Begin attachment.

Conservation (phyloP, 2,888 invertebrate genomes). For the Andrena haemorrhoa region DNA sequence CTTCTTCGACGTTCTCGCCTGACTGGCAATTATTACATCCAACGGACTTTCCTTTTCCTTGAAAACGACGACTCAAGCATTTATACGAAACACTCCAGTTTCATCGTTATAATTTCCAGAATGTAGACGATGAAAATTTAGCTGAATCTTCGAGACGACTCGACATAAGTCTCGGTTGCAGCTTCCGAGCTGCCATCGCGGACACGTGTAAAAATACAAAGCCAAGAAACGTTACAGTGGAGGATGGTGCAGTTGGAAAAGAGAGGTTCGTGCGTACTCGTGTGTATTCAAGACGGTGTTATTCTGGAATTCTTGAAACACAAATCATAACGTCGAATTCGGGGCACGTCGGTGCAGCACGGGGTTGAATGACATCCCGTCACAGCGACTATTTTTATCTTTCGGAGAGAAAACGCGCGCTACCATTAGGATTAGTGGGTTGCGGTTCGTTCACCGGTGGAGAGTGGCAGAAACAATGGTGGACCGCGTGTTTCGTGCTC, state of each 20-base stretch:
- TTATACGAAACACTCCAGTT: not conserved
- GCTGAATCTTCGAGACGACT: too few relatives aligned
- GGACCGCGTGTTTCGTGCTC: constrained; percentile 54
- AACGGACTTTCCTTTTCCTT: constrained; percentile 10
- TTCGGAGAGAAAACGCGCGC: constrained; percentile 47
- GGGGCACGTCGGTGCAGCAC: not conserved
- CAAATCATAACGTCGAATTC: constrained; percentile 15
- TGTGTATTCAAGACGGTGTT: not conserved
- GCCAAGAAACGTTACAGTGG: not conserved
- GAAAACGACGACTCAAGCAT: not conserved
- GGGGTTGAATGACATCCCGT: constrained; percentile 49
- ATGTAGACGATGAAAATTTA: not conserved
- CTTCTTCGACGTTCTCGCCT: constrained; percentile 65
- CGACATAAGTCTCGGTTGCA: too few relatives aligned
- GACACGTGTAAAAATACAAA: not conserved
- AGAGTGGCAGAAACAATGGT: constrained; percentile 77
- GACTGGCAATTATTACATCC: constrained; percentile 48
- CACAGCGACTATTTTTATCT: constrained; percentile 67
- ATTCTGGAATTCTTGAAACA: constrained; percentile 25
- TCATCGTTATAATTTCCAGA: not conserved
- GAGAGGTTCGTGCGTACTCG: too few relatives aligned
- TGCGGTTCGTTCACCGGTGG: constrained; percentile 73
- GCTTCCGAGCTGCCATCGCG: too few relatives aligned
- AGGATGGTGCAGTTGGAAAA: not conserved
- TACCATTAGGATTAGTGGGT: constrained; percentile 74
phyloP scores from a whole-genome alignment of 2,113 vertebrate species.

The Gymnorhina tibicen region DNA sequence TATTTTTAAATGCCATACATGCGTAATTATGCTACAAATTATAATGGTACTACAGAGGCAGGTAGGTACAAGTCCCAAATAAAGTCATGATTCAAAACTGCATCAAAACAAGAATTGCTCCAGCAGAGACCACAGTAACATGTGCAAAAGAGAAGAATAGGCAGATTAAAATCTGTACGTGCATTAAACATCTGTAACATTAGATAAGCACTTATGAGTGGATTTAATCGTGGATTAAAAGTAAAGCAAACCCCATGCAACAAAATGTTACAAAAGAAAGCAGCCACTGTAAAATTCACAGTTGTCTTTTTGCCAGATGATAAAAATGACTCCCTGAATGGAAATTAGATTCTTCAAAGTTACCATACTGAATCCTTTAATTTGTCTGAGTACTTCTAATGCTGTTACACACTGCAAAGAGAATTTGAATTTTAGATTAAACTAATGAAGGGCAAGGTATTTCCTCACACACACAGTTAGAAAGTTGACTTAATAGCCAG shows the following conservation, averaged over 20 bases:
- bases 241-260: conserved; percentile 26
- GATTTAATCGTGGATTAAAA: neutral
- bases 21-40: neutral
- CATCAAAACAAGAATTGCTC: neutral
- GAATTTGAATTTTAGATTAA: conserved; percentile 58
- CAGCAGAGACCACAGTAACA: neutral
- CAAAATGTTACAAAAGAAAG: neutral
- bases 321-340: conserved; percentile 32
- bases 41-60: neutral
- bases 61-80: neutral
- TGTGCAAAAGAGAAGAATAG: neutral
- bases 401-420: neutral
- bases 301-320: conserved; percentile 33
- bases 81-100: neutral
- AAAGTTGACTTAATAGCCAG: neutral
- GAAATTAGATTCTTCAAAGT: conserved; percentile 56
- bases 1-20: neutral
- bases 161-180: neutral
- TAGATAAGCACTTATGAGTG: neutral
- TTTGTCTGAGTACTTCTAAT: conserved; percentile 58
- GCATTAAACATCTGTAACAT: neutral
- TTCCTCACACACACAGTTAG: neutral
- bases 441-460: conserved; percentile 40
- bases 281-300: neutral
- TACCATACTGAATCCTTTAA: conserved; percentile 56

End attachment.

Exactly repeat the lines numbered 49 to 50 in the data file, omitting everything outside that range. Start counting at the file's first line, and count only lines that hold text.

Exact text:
- GCATTAAACATCTGTAACAT: neutral
- TTCCTCACACACACAGTTAG: neutral